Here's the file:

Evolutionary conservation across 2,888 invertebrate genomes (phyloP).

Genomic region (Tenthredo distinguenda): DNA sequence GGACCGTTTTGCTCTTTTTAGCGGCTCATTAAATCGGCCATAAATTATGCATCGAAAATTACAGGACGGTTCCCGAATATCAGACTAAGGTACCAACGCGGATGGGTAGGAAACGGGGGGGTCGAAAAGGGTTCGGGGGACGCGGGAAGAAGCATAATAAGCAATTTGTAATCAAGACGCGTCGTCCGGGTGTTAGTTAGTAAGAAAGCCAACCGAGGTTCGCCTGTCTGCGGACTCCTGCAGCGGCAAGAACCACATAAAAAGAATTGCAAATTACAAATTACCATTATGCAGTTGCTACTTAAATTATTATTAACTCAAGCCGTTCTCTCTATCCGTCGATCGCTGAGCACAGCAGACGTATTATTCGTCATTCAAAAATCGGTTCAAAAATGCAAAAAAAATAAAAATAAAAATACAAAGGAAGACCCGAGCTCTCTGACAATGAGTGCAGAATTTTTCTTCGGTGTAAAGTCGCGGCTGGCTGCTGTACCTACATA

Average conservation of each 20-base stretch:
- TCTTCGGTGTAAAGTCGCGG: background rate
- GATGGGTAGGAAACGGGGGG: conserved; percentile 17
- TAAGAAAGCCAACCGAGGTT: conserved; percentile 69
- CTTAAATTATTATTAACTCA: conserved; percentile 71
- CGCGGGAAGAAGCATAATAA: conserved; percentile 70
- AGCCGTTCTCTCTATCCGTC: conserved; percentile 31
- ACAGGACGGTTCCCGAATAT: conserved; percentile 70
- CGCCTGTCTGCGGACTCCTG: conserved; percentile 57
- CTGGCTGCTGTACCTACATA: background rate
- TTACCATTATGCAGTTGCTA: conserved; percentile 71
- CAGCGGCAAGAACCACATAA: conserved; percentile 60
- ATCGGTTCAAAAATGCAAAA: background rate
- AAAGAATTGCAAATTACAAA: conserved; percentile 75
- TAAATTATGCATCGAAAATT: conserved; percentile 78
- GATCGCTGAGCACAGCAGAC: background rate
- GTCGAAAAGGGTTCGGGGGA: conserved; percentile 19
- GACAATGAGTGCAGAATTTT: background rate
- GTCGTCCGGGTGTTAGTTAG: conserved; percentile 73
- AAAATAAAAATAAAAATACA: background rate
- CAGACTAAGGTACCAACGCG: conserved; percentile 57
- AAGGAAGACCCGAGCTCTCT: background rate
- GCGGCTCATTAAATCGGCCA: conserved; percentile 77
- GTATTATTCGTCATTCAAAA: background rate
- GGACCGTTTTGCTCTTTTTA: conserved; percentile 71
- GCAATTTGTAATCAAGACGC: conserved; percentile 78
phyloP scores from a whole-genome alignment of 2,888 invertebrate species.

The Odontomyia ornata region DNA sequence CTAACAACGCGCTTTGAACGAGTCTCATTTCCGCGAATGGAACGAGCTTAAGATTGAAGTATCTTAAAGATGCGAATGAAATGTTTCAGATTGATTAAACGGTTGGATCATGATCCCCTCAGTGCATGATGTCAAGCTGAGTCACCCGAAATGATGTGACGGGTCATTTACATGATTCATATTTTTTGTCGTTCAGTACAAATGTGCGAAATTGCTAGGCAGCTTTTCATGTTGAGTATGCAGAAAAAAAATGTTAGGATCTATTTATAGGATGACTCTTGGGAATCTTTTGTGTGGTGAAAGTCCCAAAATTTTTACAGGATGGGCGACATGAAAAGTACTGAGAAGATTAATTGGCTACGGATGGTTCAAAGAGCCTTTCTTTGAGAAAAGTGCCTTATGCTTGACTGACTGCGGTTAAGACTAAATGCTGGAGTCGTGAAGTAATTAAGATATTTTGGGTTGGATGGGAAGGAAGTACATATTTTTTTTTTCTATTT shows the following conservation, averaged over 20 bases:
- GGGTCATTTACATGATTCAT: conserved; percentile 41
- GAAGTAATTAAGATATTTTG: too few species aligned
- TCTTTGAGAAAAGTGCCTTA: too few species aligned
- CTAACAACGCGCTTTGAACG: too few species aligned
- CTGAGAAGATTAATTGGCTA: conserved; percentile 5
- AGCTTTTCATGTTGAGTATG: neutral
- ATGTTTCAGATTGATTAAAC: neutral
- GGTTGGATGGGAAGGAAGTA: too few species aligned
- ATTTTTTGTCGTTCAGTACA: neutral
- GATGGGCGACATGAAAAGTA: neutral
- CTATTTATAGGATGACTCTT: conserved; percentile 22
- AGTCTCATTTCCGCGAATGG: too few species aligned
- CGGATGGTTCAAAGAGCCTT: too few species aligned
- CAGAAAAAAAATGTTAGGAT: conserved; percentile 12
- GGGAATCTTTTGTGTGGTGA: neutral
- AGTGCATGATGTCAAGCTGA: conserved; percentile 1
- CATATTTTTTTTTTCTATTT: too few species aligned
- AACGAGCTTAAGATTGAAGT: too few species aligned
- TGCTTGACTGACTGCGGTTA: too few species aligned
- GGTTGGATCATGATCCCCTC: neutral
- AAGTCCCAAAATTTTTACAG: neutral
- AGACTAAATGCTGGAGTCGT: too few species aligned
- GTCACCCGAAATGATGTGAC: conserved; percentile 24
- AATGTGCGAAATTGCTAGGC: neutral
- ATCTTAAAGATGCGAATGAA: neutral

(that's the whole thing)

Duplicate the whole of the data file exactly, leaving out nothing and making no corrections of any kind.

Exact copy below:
Evolutionary conservation across 2,888 invertebrate genomes (phyloP).

Genomic region (Tenthredo distinguenda): DNA sequence GGACCGTTTTGCTCTTTTTAGCGGCTCATTAAATCGGCCATAAATTATGCATCGAAAATTACAGGACGGTTCCCGAATATCAGACTAAGGTACCAACGCGGATGGGTAGGAAACGGGGGGGTCGAAAAGGGTTCGGGGGACGCGGGAAGAAGCATAATAAGCAATTTGTAATCAAGACGCGTCGTCCGGGTGTTAGTTAGTAAGAAAGCCAACCGAGGTTCGCCTGTCTGCGGACTCCTGCAGCGGCAAGAACCACATAAAAAGAATTGCAAATTACAAATTACCATTATGCAGTTGCTACTTAAATTATTATTAACTCAAGCCGTTCTCTCTATCCGTCGATCGCTGAGCACAGCAGACGTATTATTCGTCATTCAAAAATCGGTTCAAAAATGCAAAAAAAATAAAAATAAAAATACAAAGGAAGACCCGAGCTCTCTGACAATGAGTGCAGAATTTTTCTTCGGTGTAAAGTCGCGGCTGGCTGCTGTACCTACATA

Average conservation of each 20-base stretch:
- TCTTCGGTGTAAAGTCGCGG: background rate
- GATGGGTAGGAAACGGGGGG: conserved; percentile 17
- TAAGAAAGCCAACCGAGGTT: conserved; percentile 69
- CTTAAATTATTATTAACTCA: conserved; percentile 71
- CGCGGGAAGAAGCATAATAA: conserved; percentile 70
- AGCCGTTCTCTCTATCCGTC: conserved; percentile 31
- ACAGGACGGTTCCCGAATAT: conserved; percentile 70
- CGCCTGTCTGCGGACTCCTG: conserved; percentile 57
- CTGGCTGCTGTACCTACATA: background rate
- TTACCATTATGCAGTTGCTA: conserved; percentile 71
- CAGCGGCAAGAACCACATAA: conserved; percentile 60
- ATCGGTTCAAAAATGCAAAA: background rate
- AAAGAATTGCAAATTACAAA: conserved; percentile 75
- TAAATTATGCATCGAAAATT: conserved; percentile 78
- GATCGCTGAGCACAGCAGAC: background rate
- GTCGAAAAGGGTTCGGGGGA: conserved; percentile 19
- GACAATGAGTGCAGAATTTT: background rate
- GTCGTCCGGGTGTTAGTTAG: conserved; percentile 73
- AAAATAAAAATAAAAATACA: background rate
- CAGACTAAGGTACCAACGCG: conserved; percentile 57
- AAGGAAGACCCGAGCTCTCT: background rate
- GCGGCTCATTAAATCGGCCA: conserved; percentile 77
- GTATTATTCGTCATTCAAAA: background rate
- GGACCGTTTTGCTCTTTTTA: conserved; percentile 71
- GCAATTTGTAATCAAGACGC: conserved; percentile 78
phyloP scores from a whole-genome alignment of 2,888 invertebrate species.

The Odontomyia ornata region DNA sequence CTAACAACGCGCTTTGAACGAGTCTCATTTCCGCGAATGGAACGAGCTTAAGATTGAAGTATCTTAAAGATGCGAATGAAATGTTTCAGATTGATTAAACGGTTGGATCATGATCCCCTCAGTGCATGATGTCAAGCTGAGTCACCCGAAATGATGTGACGGGTCATTTACATGATTCATATTTTTTGTCGTTCAGTACAAATGTGCGAAATTGCTAGGCAGCTTTTCATGTTGAGTATGCAGAAAAAAAATGTTAGGATCTATTTATAGGATGACTCTTGGGAATCTTTTGTGTGGTGAAAGTCCCAAAATTTTTACAGGATGGGCGACATGAAAAGTACTGAGAAGATTAATTGGCTACGGATGGTTCAAAGAGCCTTTCTTTGAGAAAAGTGCCTTATGCTTGACTGACTGCGGTTAAGACTAAATGCTGGAGTCGTGAAGTAATTAAGATATTTTGGGTTGGATGGGAAGGAAGTACATATTTTTTTTTTCTATTT shows the following conservation, averaged over 20 bases:
- GGGTCATTTACATGATTCAT: conserved; percentile 41
- GAAGTAATTAAGATATTTTG: too few species aligned
- TCTTTGAGAAAAGTGCCTTA: too few species aligned
- CTAACAACGCGCTTTGAACG: too few species aligned
- CTGAGAAGATTAATTGGCTA: conserved; percentile 5
- AGCTTTTCATGTTGAGTATG: neutral
- ATGTTTCAGATTGATTAAAC: neutral
- GGTTGGATGGGAAGGAAGTA: too few species aligned
- ATTTTTTGTCGTTCAGTACA: neutral
- GATGGGCGACATGAAAAGTA: neutral
- CTATTTATAGGATGACTCTT: conserved; percentile 22
- AGTCTCATTTCCGCGAATGG: too few species aligned
- CGGATGGTTCAAAGAGCCTT: too few species aligned
- CAGAAAAAAAATGTTAGGAT: conserved; percentile 12
- GGGAATCTTTTGTGTGGTGA: neutral
- AGTGCATGATGTCAAGCTGA: conserved; percentile 1
- CATATTTTTTTTTTCTATTT: too few species aligned
- AACGAGCTTAAGATTGAAGT: too few species aligned
- TGCTTGACTGACTGCGGTTA: too few species aligned
- GGTTGGATCATGATCCCCTC: neutral
- AAGTCCCAAAATTTTTACAG: neutral
- AGACTAAATGCTGGAGTCGT: too few species aligned
- GTCACCCGAAATGATGTGAC: conserved; percentile 24
- AATGTGCGAAATTGCTAGGC: neutral
- ATCTTAAAGATGCGAATGAA: neutral